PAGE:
Juba: Sudan`s President Omar al-Bashir has told southerners on a rare visit to Juba that he would celebrate the result of Sunday`s referendum on southern independence, "even if you choose secession."
"I personally will be sad if Sudan splits. But at the same time I will be happy if we have peace in Sudan between the two sides," Bashir said in a speech to senior southern officials during his one-day visit.
"I am going to celebrate your decision, even if your decision is secession."
On his arrival at Juba airport, the president was given a red carpet welcome by southern leader Salva Kiir, senior politicians, religious leaders and a guard of honour from the combined armed forces of north and south Sudan.
Around 500 people gathered outside the airport, shouting slogans in favour of separation, such as "no to unity," and waving southern flags, but the atmosphere was festive. The south is widely expected to vote in favour of secession.
A heavy security presence was deployed in Juba, where armed soldiers were seen patrolling the streets.
In his speech, Bashir said unity was the best choice for southerners but he also insisted he wanted good relations with the south if it chooses independence, and repeated his message that the links between north and south Sudan were unique.
"Anything you need in terms of technical, logistical or professional support from Khartoum, you will find us ready to give it," he said.
"The benefit we get from unity, we can also get it from two separate states."
Before flying back to Khartoum, Bashir held talks with Kiir at the presidency on key post-referendum issues that both leaders have committed to negotiate within six months of the vote.
The issues to be negotiated include future citizenship arrangements, security and the shareout of oil wealth and debt. The leaders must also forge a consensus on border demarcation, with around 20 percent of the north-south border yet to be agreed on.
Bashir said at a meeting with civil society groups in Juba that the demarcation process would be completed by July 9, when the south would gain independence if it votes that way, and called for free border movements, according to the north`s official SUNA news agency.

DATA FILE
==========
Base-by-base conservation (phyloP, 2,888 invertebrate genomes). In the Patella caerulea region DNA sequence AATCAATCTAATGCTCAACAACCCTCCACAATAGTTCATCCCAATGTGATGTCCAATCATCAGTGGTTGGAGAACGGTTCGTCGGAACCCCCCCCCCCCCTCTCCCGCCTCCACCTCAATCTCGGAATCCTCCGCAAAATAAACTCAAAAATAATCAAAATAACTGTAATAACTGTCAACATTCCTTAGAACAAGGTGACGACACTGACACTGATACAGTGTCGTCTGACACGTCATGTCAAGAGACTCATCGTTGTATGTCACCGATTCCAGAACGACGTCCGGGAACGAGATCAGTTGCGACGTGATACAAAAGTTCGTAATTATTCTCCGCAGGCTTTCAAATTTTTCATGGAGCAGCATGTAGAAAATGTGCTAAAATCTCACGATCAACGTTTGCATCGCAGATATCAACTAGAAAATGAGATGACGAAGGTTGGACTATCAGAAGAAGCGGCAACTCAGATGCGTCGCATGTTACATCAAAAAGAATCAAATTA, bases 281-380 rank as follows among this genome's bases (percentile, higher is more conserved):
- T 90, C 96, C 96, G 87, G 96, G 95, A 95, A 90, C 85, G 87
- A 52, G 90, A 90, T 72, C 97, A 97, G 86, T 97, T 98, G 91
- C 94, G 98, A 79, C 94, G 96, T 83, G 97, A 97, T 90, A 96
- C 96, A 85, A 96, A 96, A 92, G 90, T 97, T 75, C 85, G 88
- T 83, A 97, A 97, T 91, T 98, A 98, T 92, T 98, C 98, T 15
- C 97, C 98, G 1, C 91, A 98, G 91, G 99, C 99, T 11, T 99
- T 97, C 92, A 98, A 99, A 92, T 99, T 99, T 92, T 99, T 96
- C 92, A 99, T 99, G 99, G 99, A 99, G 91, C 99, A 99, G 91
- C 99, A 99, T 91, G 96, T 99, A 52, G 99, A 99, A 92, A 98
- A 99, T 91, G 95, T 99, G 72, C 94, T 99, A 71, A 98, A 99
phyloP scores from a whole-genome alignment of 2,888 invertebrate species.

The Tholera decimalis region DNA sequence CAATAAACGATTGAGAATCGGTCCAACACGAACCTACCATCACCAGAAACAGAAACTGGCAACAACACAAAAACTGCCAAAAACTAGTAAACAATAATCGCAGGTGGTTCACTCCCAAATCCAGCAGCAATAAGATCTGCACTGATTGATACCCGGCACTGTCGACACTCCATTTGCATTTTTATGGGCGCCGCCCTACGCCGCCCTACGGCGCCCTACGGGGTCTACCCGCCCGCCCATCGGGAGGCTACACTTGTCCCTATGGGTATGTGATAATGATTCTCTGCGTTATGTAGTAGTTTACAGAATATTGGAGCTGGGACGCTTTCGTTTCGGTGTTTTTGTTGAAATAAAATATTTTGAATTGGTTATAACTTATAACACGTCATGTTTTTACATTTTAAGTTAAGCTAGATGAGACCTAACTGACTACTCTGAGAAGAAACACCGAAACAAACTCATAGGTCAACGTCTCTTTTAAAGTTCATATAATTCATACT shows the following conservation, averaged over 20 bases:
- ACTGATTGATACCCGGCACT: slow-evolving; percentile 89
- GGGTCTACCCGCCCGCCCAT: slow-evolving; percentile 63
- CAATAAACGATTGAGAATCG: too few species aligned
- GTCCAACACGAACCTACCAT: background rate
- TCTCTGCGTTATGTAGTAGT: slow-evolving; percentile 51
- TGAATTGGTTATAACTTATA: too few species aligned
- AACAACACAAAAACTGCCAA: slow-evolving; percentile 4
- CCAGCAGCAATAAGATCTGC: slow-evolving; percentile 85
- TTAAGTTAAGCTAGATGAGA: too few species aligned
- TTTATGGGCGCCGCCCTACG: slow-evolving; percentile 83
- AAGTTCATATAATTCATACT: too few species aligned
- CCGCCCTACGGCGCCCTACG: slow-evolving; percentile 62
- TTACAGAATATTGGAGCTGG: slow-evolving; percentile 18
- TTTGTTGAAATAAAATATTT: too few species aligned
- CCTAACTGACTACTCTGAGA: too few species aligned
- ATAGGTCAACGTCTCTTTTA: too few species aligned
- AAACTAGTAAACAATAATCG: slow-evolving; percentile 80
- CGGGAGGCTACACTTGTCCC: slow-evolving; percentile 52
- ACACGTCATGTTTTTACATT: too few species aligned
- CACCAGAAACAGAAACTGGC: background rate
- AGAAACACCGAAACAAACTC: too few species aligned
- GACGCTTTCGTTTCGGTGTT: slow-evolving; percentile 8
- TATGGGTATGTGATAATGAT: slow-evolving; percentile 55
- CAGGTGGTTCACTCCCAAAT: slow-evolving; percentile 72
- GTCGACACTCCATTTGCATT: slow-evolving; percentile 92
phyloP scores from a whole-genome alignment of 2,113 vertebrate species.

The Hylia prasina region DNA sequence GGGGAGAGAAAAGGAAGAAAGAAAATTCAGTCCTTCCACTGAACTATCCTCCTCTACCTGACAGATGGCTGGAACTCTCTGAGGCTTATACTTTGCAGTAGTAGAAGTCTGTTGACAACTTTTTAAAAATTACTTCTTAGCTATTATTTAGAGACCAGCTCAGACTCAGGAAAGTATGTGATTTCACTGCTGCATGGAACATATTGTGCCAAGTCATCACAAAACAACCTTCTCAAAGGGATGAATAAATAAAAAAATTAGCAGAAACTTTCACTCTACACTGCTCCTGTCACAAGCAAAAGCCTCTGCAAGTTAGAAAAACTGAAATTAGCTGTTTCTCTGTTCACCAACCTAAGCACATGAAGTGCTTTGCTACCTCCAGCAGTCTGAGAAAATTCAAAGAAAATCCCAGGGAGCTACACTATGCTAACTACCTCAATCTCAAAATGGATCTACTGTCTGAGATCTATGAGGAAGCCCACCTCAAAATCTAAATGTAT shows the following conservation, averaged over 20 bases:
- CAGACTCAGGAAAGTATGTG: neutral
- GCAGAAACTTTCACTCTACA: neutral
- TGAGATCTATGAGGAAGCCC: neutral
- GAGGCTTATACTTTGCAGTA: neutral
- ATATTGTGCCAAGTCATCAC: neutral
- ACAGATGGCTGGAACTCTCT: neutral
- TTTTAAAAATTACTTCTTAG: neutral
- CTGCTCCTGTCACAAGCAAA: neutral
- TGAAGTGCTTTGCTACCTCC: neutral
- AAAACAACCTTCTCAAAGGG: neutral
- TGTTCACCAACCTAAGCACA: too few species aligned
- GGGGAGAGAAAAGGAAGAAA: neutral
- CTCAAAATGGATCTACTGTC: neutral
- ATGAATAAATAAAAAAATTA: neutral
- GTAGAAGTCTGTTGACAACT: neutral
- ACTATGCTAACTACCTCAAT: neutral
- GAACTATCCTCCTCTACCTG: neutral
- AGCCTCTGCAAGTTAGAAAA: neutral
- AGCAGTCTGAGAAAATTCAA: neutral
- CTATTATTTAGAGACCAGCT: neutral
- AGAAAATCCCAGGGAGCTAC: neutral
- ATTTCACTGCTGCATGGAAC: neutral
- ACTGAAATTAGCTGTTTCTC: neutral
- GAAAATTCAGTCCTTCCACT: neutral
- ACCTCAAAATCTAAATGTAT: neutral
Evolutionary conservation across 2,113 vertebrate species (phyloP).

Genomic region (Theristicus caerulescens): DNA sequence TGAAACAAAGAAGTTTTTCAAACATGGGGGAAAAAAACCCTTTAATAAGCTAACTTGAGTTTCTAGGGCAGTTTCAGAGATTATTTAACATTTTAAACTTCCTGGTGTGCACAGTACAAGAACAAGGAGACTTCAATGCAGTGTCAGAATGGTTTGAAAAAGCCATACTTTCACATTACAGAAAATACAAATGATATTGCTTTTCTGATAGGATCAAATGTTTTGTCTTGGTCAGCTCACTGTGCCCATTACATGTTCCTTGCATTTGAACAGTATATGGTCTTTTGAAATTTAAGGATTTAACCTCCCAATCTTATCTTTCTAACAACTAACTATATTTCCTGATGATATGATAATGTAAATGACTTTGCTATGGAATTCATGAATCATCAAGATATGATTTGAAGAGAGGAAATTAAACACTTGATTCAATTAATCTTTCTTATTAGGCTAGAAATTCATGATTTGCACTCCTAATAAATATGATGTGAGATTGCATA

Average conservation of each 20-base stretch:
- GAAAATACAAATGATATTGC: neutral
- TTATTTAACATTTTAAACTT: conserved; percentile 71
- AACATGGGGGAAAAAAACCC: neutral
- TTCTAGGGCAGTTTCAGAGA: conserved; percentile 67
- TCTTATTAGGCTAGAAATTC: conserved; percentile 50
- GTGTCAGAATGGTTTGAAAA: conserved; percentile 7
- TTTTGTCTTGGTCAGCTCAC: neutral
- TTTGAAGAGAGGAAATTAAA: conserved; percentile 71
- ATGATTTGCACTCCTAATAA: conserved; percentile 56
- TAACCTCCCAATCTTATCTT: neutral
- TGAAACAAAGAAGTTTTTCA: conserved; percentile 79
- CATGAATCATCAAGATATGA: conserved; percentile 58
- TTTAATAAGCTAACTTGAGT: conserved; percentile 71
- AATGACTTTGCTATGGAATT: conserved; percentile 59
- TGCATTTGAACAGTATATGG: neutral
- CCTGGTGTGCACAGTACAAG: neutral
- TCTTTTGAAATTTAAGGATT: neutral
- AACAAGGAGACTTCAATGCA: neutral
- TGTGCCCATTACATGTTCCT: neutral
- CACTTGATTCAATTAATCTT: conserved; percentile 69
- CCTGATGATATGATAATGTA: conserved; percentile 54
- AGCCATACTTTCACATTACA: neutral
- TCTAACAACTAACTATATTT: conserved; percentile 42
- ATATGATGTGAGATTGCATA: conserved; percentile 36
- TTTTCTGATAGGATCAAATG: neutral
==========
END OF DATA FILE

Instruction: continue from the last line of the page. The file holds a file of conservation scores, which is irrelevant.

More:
"The demarcation of the border will be completed before July 9, but that does not mean building a separation wall. It means a delimitation that allows the movement of citizens from both sides," according to the laws in force, Bashir said.
Southern information minister Barnaba Marial said Kiir and Bashir had pledged to resolve all outstanding post-referendum issues by July.
Marial had earlier promised a warm welcome by southerners for Bashir, saying his recent conciliatory statements "have pleased a lot of people."
Last week, the Sudanese president pledged to help build a secure, stable and "brotherly" state in the south if it votes for independence, adding that his government would be the first to recognise the new country.
Almost four million southerners are registered to participate in the referendum, which will give them the chance to vote on whether to remain united with the north or secede. Voting is due to start on Sunday and last for a week.
The US State Department said on Monday that it was "optimistic" about the staging of the referendum this weekend and senior US Senator John Kerry arrived in Khartoum on Tuesday promising Washington would stay engaged with Sudan after the vote.
"Sudan is at a pivotal moment," Kerry said in a statement released by his office in Washington at the start of a week-long visit.